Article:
Neil Gorsuch Is Already Changing American Politics, And He Hasn’t Even Been Confirmed Yet

On Thursday morning, Senate Democrats successfully filibustered the Supreme Court nomination of Judge Neil Gorsuch, setting up an epic standoff between the two political parties.

Although Democrats ensured that Gorsuch will fail to earn the 60 votes needed to end the debate on his nomination, Republicans voted to go with the “nuclear option” to push his confirmation forward. As The New York Times reported, it will forever change the way we confirm all future Supreme Court nominees.

NOW: Senate vote to change rules for #SCOTUS nominations from 60 to simple majority #NuclearOption – LIVE on C-SPAN2

— CSPAN (@cspan) April 6, 2017

The nuclear option involved Senate Majority Leader Mitch McConnell changing the Senate rules to allow a simple 51-majority vote—instead of the current 60 votes required by Senate rules—to end debate on the Supreme Court nomination of Judge Neil Gorsuch (and all future judges). As ABC News explained, the rule change will have lasting effects on the type of judges nominated by either party in the future.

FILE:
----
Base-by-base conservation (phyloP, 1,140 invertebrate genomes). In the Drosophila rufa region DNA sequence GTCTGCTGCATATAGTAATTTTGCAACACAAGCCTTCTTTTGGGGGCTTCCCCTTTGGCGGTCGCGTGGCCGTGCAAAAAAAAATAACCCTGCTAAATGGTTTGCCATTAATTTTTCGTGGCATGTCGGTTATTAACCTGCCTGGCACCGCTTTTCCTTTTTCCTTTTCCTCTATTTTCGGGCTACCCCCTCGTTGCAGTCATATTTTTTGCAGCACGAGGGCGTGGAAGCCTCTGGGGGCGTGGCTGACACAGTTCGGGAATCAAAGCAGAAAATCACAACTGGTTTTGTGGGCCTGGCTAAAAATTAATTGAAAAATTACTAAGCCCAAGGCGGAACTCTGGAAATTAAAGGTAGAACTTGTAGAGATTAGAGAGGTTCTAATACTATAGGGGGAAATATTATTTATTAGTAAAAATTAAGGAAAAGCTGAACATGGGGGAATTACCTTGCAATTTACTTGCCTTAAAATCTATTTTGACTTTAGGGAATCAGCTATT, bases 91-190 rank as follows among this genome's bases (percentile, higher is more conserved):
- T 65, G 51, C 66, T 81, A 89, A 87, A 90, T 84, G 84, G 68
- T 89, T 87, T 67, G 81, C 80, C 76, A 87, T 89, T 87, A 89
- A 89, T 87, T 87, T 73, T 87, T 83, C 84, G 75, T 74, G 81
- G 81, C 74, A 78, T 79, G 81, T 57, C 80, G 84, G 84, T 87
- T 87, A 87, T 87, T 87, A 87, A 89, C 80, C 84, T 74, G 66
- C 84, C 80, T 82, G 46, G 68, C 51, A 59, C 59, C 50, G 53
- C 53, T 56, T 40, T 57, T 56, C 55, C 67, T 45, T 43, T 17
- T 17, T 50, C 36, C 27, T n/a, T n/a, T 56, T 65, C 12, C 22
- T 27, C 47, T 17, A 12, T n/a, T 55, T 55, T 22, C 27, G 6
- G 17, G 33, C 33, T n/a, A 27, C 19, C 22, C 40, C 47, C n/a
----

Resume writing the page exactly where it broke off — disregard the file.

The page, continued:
In the past, presidents have nominated moderate judges that would likely clear the 60-vote rule by appealing to both parties, but with a change to a simple majority vote, it may mean future choices will be more polarizing. ABC…


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